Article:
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Morones-Quinones v. Holder

United States Court of Appeals, Tenth Circuit

November 25, 2014

LUZ DEL CARMEN MORONES-QUINONES, Petitioner,
v.
ERIC H. HOLDER, JR., United States Attorney General, Respondent.

Petition for Review

Before HOLMES, BACHARACH, and McHUGH, Circuit Judges.

ORDER AND JUDGMENT [*]

CAROLYN B. MCHUGH CIRCUIT JUDGE

An immigration judge determined that Luz Del Carmen Morones-Quinones is ineligible for cancellation of removal because she has been convicted of a crime involving moral turpitude. The Board of Immigration Appeals agreed and dismissed her appeal. Exercising jurisdiction under 8 U.S.C. § 1252(a), we deny Ms. Morones-Quinones's petition for review because her conviction under the Colorado criminal impersonation statute, Colo. Rev. Stat. § 18-5-113(1)(e) (2010), is categorically a crime involving moral turpitude.

I. Background

Ms. Morones-Quinones is a native and citizen of Mexico who entered the United States without inspection in December 1996. The Department of Homeland Security issued her a Notice to Appear in March 2011, charging her as removable because she is an alien present in the United States without having been admitted or paroled. See 8 U.S.C. § 1182(a)(6)(A)(i). Ms. Morones-Quinones conceded removability, but applied for cancellation of removal under 8 U.S.C. § 1229b(b). An immigration judge ("IJ") concluded she was ineligible for that relief. The IJ noted that an applicant for cancellation of removal must prove (among other things) that she has not been convicted of certain types of offenses, including a crime involving moral turpitude ("CIMT"). See id. § 1229b(b)(1)(C) (citing 8 U.S.C. § 1182(a)(2), which references CIMTs). The IJ concluded that Ms. Morones-Quinones's conviction under the Colorado criminal impersonation statute qualifies categorically as a CIMT. That statute provides, in pertinent part:

(1) A person commits criminal impersonation if he knowingly assumes a false or fictitious identity or capacity and in such identity or capacity he:
. . . .
(e) Does any other act with intent to unlawfully gain a benefit for himself or another or to injure or defraud another.

Colo. Rev. Stat. § 18-5-113(1)(e) (2010).[1] The IJ held, alternatively, that if a conviction under that section was not categorically a CIMT, the IJ was unable to perform a modified categorical analysis based on the limited documentation that Ms. Morones-Quinones had provided regarding her conviction. The IJ denied her application for cancellation of removal and ordered her removed to Mexico.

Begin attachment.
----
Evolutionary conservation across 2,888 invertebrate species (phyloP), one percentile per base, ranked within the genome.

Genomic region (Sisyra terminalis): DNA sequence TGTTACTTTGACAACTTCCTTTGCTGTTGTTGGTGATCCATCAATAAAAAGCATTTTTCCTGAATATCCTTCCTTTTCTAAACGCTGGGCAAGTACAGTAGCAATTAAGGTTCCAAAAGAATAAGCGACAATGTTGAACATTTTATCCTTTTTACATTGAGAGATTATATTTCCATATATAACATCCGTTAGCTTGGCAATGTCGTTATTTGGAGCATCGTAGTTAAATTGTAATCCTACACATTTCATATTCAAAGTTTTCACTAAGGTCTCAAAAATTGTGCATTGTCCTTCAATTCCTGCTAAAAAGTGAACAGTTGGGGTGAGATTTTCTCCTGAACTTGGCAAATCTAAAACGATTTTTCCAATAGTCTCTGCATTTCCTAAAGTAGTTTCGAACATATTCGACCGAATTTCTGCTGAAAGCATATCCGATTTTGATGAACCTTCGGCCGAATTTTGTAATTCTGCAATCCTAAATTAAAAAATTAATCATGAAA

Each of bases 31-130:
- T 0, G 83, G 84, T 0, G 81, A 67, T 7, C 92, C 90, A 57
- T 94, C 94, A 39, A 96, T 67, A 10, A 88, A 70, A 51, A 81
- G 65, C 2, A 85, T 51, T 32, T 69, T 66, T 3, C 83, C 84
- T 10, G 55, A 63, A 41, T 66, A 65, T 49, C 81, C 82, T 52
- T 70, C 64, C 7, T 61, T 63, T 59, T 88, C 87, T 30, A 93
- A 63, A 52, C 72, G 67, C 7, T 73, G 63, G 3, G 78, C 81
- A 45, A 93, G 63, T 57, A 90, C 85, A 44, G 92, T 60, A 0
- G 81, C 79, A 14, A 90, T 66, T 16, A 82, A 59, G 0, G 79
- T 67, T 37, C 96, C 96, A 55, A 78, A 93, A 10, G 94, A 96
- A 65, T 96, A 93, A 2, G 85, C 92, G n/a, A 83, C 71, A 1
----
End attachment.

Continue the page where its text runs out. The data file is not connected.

Ms. Morones-Quinones appealed the IJ's decision to the Board of Immigration Appeals ("BIA"). The BIA held that all offenses under § 18-5-113(1)(e) inherently involve fraud and are therefore categorically CIMTs. It noted that Ms. Morones-Quinones did not dispute "that when a person knowingly assumes a false identity and does an act with either (1) an intent to injure or (2) an intent to defraud, such an offense involves moral turpitude." Admin. R. at 4. The BIA therefore considered whether the third basis for a conviction under § 18-5-113(1)(e) also involves moral turpitude, specifically: "knowingly assum[ing] a false or fictitious identity or capacity, and in such identity or capacity . . . [doing] any other act with intent to unlawfully gain a benefit for himself or another." It concluded this language also inherently involves fraud because "[t]he person who commits this offense misrepresents [her] identity to obtain a benefit" and "[t]he individual or entity that distributes the benefit is deceived." Admin. R. at 5. The BIA also made an alternative finding that, under a modified categorical analysis, Ms. Morones-Quinones had not satisfied her burden to prove she had been convicted under a divisible portion of § 18-5-113(1)(e) that does not involve moral turpitude. The BIA therefore dismissed Ms. Morones-Quinones's appeal. She filed a timely petition for review.

II. Scope and Standard of Review

Because a single member of the BIA entered a brief order dismissing Ms. Morones-Quinones's appeal pursuant to 8 C.F.R. § 1003.1(e)(5), we review the BIA's decision as the final order of removal. See Uanreroro v. Gonzales, 443 F.3d 1197, 1204 (10th Cir. 2006). We ordinarily lack jurisdiction to review orders regarding the granting of relief under § 1229b. See 8 U.S.C. § 1252(a)(2)(B)(i). But we have jurisdiction to review Ms. Morones-Quinones's contention that the BIA erred in concluding that she has been convicted of a CIMT because it raises a "question[] of law." Id. § 1252(a)(2)(D); see also Diallo v. Gonzales, 447 F.3d 1274, 1282 (10th Cir. 2006) (holding "question of law" refers to "a narrow category of issues regarding statutory construction" (internal quotation marks omitted)). "In ...


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